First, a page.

We spend way too much of our free time on Pinterest -- whether hunting for design inspiration for our apartments or an outfit to inspire our next shopping trip -- so naturally...

Vilma Bonilla's insight:

Love this.

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Train with bodies of victims of downed Malaysia jet arrives in Ukraine

Train with bodies of victims of downed Malaysia jet arrives in Ukraine | Cultural Trendz | Scoop.it

The remains of the victims of the Malaysia Airlines crash arrived in territory held by the Ukrainian government on Tuesday on their way to the Netherlands, after delays and haphazard treatment of the bodies that put pressure on European foreign ministers meeting in Brussels to impose tougher economic sanctions on Russia.

The crash site itself, in farmland held by the pro-Russian separatists who the West accuses of shooting down the plane, remained unsecured five days after the disaster — another source of frustration for officials around the world eager to establish the facts of the case.

After an overnight journey, a refrigerated train carrying the bodies pulled into a station in Kharkiv, a government-controlled city where Ukrainian authorities have set up their crash investigation center. Government spokesman Oleksander Kharchenko said Ukraine "will do our best" to send the bodies to the Netherlands on Tuesday. Of the 298 people who died aboard the Amsterdam-to-Kuala Lumpur flight, 193 were Dutch citizens.

In Brussels, European Union foreign ministers were discussing whether to impose more sanctions in response to the disaster. Europe and the United States have imposed targeted economic sanctions against Russia for supporting Ukraine's five-month insurgency that began after pro-Russian President Viktor Yanukovych was ousted by protesters in February.

The rebels control a swathe of territory in two eastern provinces, and have battled Ukrainian troops with heavy weapons including tanks and missile launchers that the West says came from Russia. Russia denies supporting the insurgency.

The sanctions so far have focused on individuals instead of entire sectors of the economy, though the EU was moving already to broaden them before the downing of the plane. British Prime Minister David Cameron said Monday that the jet's destruction on Thursday has drastically changed the situation, and that the Russians cannot expect continued access to European markets and capital if they continued to fuel a war against another European country.

Lithuanian Foreign Minister Linas Linkevicius blamed "terrorists supplied by Moscow" for shooting down the airliner, killing all aboard. He said he hoped the EU will impose beefed-up sanctions on Russia. His call for an arms embargo was a direct challenge to France, which is building two warships for the Russian navy.

At the crash site near the village of Hrabove, a few rebel fighters accompanied observers from the Organization for Security and Cooperation in Europe. The farmland where the wreckage is scattered was otherwise unguarded and unsecured. Even the red-and-white tape that had sealed off the fields had been torn away.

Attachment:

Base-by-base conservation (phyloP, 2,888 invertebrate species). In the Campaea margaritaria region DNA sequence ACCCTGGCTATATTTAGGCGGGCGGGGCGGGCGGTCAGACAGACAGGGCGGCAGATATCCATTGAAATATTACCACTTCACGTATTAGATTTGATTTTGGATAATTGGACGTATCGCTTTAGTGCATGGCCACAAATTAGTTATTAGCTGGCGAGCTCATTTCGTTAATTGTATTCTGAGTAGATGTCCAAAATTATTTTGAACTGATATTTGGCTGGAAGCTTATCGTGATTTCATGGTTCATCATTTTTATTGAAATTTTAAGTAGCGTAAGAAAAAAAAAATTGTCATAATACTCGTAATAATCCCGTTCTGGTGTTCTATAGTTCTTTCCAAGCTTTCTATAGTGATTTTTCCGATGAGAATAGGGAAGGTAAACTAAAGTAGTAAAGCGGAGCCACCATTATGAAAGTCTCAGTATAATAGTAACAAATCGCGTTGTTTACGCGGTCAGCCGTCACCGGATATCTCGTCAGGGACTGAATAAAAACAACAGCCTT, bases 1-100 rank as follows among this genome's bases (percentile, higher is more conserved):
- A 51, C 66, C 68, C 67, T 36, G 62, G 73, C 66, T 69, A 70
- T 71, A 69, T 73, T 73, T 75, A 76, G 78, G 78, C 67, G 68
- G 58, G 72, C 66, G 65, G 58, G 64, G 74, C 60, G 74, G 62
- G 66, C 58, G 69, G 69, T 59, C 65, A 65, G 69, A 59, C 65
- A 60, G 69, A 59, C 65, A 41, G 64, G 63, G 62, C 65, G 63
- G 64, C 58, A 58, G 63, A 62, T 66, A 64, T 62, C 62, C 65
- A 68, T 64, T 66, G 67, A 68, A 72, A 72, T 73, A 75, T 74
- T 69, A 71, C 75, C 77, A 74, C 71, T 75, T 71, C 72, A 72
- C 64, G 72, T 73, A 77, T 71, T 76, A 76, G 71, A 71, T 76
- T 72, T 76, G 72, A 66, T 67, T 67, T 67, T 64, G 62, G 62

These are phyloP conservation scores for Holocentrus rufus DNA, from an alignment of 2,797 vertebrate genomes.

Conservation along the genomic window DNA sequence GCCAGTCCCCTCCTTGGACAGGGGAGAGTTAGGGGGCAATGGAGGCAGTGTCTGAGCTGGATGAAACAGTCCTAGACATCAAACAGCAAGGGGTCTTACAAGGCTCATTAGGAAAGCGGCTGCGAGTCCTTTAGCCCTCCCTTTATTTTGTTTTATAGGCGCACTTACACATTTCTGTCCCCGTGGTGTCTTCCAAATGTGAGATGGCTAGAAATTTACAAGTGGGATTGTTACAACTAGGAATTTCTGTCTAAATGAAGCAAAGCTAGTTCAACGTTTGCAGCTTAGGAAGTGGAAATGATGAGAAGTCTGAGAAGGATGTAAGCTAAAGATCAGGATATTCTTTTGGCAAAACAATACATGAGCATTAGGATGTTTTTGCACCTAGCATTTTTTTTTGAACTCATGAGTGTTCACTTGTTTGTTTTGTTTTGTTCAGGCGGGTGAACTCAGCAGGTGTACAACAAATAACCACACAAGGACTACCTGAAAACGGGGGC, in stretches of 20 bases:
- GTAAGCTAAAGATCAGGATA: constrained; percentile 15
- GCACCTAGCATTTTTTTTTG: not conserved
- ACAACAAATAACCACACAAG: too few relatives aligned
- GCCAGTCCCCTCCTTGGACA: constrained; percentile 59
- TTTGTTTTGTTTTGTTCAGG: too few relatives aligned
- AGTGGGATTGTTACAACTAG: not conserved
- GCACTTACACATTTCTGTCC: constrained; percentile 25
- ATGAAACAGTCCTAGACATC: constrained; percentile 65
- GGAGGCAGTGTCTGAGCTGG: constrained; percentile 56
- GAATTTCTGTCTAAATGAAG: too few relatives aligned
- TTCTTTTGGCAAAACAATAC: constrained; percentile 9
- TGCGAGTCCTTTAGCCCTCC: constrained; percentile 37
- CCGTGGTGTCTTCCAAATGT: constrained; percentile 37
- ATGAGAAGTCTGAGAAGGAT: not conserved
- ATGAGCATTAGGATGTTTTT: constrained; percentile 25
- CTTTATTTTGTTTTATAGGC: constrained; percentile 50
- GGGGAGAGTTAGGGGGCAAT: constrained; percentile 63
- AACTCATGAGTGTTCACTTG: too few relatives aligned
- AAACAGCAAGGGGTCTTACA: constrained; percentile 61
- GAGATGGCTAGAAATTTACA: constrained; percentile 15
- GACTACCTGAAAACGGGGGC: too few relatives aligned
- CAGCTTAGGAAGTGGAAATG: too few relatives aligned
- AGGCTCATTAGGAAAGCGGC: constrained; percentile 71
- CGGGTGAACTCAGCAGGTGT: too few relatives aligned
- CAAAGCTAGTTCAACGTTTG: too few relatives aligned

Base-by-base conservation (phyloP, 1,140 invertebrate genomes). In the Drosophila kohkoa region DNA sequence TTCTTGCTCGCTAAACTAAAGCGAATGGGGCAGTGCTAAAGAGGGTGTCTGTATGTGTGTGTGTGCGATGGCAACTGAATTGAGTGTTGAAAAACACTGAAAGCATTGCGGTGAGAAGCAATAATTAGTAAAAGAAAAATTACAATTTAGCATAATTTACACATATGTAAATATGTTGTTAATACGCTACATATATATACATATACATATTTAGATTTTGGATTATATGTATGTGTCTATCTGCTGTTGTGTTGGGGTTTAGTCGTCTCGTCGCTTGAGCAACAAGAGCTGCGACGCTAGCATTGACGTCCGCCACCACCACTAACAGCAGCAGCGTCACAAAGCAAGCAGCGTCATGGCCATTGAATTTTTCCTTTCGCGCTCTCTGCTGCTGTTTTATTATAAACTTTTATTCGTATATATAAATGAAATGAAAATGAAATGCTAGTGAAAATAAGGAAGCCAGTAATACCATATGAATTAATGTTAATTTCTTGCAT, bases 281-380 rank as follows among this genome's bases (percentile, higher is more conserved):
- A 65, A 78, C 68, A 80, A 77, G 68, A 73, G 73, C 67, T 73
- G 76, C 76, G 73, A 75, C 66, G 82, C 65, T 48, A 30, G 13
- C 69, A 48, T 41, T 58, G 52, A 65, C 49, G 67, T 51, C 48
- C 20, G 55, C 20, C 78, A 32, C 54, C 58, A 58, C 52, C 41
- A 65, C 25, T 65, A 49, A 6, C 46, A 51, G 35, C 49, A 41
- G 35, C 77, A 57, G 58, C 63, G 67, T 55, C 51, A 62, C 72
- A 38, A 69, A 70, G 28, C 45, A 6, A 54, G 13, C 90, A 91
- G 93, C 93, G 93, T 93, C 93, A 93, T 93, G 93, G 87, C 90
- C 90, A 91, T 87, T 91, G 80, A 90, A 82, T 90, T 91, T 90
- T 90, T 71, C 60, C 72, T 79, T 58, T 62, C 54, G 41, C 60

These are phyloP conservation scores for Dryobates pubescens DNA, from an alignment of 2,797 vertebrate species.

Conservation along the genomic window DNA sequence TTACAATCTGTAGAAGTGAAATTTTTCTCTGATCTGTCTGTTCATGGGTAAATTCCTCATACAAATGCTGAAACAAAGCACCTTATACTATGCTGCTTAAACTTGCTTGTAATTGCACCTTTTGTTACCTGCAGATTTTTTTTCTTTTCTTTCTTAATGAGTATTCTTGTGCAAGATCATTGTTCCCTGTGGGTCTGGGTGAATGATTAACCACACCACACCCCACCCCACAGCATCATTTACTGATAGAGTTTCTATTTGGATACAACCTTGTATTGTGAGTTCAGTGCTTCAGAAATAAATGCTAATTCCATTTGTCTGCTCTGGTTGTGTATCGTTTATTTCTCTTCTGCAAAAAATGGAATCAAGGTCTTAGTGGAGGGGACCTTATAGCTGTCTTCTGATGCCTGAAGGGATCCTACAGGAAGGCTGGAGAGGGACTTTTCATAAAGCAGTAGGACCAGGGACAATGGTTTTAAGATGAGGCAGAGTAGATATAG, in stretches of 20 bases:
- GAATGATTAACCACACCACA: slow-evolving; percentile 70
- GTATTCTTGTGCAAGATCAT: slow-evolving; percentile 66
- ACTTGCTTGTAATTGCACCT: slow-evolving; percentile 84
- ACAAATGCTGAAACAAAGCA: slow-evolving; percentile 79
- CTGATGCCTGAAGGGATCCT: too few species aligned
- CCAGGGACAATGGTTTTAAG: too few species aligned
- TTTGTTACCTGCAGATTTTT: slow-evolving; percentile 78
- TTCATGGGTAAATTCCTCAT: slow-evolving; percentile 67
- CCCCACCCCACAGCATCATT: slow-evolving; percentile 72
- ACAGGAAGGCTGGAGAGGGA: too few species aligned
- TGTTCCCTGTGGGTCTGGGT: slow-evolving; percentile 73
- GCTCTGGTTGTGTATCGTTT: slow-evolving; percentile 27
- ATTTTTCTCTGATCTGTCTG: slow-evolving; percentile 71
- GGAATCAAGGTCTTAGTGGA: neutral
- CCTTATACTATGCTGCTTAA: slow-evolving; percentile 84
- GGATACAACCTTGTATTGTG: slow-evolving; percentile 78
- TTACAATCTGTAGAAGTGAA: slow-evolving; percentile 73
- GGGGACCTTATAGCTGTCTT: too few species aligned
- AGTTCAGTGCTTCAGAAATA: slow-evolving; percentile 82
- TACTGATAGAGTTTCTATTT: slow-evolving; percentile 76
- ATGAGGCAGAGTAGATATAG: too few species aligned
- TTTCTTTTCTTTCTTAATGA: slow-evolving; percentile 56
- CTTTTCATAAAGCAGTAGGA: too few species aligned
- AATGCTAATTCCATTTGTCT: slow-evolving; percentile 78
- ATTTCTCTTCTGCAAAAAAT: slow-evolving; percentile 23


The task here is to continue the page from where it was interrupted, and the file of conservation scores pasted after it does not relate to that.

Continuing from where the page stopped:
In some places, the smell of decay and flies suggested the presence of remains under the wreckage, and observers said Monday that not all bodies had been recovered.

About 70 villagers, most of them older women wearing headscarves, gathered across the road from the site to sing Ukrainian Orthodox hymns at a memorial service led by several black-robed priests.

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Never

Never | Cultural Trendz | Scoop.it
Good reminder!
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Lace Racerback

Cute styling option.

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The yin-yang philosophy

The yin-yang philosophy | Cultural Trendz | Scoop.it

Four Main Aspects of Yin and Yang Relationship

1. Yin-Yang are opposites
    They are either on the opposite ends of a cycle, like the seasons of the year, or, opposites on a continuum of energy or matter. This opposition is relative, and can only be spoken of in relationships. For example: Water is Yin relative to steam but Yang relative to ice. Yin and Yang are never static but in a constantly changing balance.

2. Interdependent: Can not exist without each other
    The Tai Ji (Supreme Ultimate) diagram shows the relationship of Yin & Yang and illustrates interdependence on Yin & Yang. Nothing is totally Yin or totally Yang. Just as a state of total Yin is reached, Yang begins to grow. Yin contains seed of Yang and vise versa. They constantly transform into each other. For Example: no energy without matter, no day without night. The classics state: "Yin creates Yang and Yang activates Yin".

3. Mutual consumption of Yin and Yang
    Relative levels of Yin Yang are continuously changing. Normally this is a harmonious change, but when Yin or Yang are out of balance they affect each other, and too much of one can eventually weaken (consume) the other.

Four (4) possible states of imbalance:
        Preponderance (Excess) of Yin
        Preponderance (Excess) of Yang
        Weakness (Deficiency) of Yin
        Weakness (Deficiency) of Yang

4. Inter-transformation of Yin and Yang.
    One can change into the other, but it is not a random event, happening only when the time is right. For example: Spring only comes when winter is finished.

Source: http://www.sacredlotus.com/theory/yinyang.cfm